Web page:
NSO breaks ground on second phase of housing campus to aid homeless

James David Dickson
The Detroit News

Detroit — The Neighborhood Service Organization broke ground Tuesday on the first "healthy housing center" in Detroit to serve the city's homeless and the surrounding community.

Linda Little, CEO of Neighborhood Service Organization, said construction on the Mack Avenue facility will wrap up in 18 months and the building will open soon after. 

In addition to 56 beds of emergency shelter, geared toward people "medically at risk," the facility will offer 17 beds for "medical respite," for people not ill enough to remain at a hospital, but not well enough to safely be returned to the street or a shelter, officials said.

The project marks the second phase of the NSO's Detroit Healthy Housing Center. The first part of the $22 million effort is the Clay Apartments, which offers 42 units of one-bedroom housing for single adults. 

Linda Little, CEO, Neighborhood Service Organization, announces the latest phase of the nonprofit group's $22 million Detroit Healthy Housing Campus during a groundbreaking ceremony in Detroit on November 30, 2021.

The apartments opened in September 2020 and are fully occupied, officials said. 

Little said Detroit has contributed about $5 million toward the 22,000-square-foot building. The group raised about $10 million for phase two, but about $1.3 million in "unmet development costs" remain and NSO is seeking donations to help, officials said.

Detroit Mayor Mike Duggan, formerly CEO of the Detroit Medical Center, said during a groundbreaking at the site Tuesday that "the homelessness model in this country is not working."

"You take the vulnerable population in, you keep folks warm and then at eight o'clock in the morning, you send them back out on the street," the mayor in regard to the national model that he said has fallen short. 

While there is value in offering warmth and shelter to those who need it, Duggan said, a different strategy was needed in Detroit. NSO, he said, is a "pioneer" of that model, which has been permanent supportive housing. 

"Instead of giving people 12 hours of shelter you actually move our citizens into permanent housing where they have support for mental health services," Duggan said. "They have support for addiction services. They have help in resume writing. And placement in jobs."

Little said the vision has been 15 years in the making and was championed by her predecessor, Sheilah Clay, who retired in 2018 from the Detroit-based nonprofit.

Artist rendering

"Because access to health care is not widely available for those who are vulnerable, such as individuals who are homeless, seeking care when their conditions reach a point of urgency or emergency status is all that's left available to them," Little said.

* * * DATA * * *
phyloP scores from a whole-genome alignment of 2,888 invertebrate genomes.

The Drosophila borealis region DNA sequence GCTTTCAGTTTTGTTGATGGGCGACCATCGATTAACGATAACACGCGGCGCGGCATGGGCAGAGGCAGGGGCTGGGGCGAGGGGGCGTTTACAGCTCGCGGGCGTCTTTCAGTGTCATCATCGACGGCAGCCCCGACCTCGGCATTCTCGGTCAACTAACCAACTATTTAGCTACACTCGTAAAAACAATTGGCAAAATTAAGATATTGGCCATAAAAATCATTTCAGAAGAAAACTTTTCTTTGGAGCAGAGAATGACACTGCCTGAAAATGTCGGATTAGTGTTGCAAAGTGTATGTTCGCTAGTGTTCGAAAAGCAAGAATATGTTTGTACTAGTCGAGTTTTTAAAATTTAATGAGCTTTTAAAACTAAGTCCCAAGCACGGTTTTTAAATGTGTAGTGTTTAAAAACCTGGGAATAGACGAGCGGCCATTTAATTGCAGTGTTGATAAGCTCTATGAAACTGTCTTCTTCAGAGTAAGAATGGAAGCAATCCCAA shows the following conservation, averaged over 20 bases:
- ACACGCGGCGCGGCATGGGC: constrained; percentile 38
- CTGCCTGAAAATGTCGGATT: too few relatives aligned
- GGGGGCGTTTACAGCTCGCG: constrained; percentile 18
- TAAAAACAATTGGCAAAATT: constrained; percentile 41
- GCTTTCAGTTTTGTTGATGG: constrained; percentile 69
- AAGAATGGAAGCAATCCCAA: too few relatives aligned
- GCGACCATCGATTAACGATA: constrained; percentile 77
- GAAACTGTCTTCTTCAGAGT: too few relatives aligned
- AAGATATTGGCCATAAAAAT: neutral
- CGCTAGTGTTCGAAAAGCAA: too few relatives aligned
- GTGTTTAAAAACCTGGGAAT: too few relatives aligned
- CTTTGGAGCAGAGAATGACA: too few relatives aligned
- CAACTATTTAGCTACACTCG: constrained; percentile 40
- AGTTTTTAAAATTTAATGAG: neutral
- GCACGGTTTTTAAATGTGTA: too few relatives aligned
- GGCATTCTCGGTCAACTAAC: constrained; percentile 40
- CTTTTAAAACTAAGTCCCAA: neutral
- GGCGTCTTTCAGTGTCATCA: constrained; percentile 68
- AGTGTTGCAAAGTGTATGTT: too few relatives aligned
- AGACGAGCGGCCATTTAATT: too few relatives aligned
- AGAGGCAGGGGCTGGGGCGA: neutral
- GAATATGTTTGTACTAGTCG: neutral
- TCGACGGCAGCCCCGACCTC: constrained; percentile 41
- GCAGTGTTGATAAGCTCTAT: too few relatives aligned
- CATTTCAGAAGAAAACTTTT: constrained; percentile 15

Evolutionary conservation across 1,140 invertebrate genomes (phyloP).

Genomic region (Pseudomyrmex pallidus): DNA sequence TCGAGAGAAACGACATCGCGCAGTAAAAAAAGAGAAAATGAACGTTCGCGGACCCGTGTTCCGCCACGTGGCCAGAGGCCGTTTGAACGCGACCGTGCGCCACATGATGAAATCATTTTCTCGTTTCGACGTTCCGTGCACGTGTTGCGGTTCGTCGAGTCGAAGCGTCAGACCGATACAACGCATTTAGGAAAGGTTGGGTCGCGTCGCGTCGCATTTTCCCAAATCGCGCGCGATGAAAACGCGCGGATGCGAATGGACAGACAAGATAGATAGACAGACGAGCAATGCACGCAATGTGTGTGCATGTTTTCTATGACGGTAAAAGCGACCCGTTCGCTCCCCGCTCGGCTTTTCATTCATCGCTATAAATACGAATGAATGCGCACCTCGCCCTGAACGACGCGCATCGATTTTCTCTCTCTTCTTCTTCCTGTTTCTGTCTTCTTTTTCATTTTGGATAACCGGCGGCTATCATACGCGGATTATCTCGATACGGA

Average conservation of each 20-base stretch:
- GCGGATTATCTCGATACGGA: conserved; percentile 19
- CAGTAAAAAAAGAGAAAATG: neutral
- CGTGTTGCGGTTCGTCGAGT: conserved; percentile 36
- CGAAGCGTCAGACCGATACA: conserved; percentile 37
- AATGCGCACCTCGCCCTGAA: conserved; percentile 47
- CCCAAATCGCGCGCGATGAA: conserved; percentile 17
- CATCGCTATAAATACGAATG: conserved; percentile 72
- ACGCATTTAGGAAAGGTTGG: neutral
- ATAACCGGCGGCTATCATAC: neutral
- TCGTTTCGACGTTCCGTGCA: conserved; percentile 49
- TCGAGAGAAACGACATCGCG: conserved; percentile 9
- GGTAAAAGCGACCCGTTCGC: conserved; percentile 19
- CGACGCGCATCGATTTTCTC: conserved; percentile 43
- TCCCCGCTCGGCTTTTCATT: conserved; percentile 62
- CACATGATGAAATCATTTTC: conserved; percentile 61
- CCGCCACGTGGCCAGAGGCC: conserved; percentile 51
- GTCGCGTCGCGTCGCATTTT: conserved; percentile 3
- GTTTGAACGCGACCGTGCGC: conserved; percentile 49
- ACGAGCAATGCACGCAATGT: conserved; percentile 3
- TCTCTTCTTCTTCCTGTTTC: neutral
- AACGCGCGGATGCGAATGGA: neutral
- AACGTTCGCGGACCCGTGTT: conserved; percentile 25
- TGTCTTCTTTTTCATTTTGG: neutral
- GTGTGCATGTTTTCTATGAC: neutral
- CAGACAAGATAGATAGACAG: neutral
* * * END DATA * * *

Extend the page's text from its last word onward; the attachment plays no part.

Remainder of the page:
"They are five times more likely to be hospitalized. They have higher rates of (emergency room) utilization and hospital readmissions, and they're not connected to wellness and preventive care," Little added. "This healthy housing campus is one solution that we hope to scale to other parts of the community to create that access."

Duggan said that while "you're seeing stories across the country, about the homeless population rising, you're not seeing those stories in Detroit.

"We have a problem, but we got the problem going in the right direction," Duggan said.

According to the 2020 State of Homelessness report published by the Homeless Action Network of Detroit, homelessness in Detroit fall 22% in 2020, to 7,811 people. That's down from the 10,006 tallied in 2019, before the COVID-19 pandemic.

Elizabeth Hertel, director of the Michigan Department of Health and Human Services, made the trip south from Lansing for Tuesday's event. 

Hertel said Michigan had about 61,000 people "experience homelessness" in 2019. Roughly 52% of them are Black, despite African Americans accounting for less than 15% of Michigan's population. Detroit accounted for roughly one in six of Michigan's homeless population. 

"Someone's ability to access safe affordable housing can directly impact or be impacted by a person's health or their health care coverage," Hertel said.

"It poses challenges for job seekers," she continued. "It poses challenges for people with substance use disorders who are trying to become clean and beat their addictions. It can act as a persistent barrier to the basic economic stability that overlaps or influences other social determinants including food security, reliable transportation, school attendance, and whether or not a person seeks health care."

In addition to the emergency beds and the medical respite beds, the healthy housing center will open its health care clinic open to the wider community. The clinic will offer primary care, behavioral health, dental services, and fulfill prescriptions at its pharmacy.

For information or to contribute to the project, visit NSO's website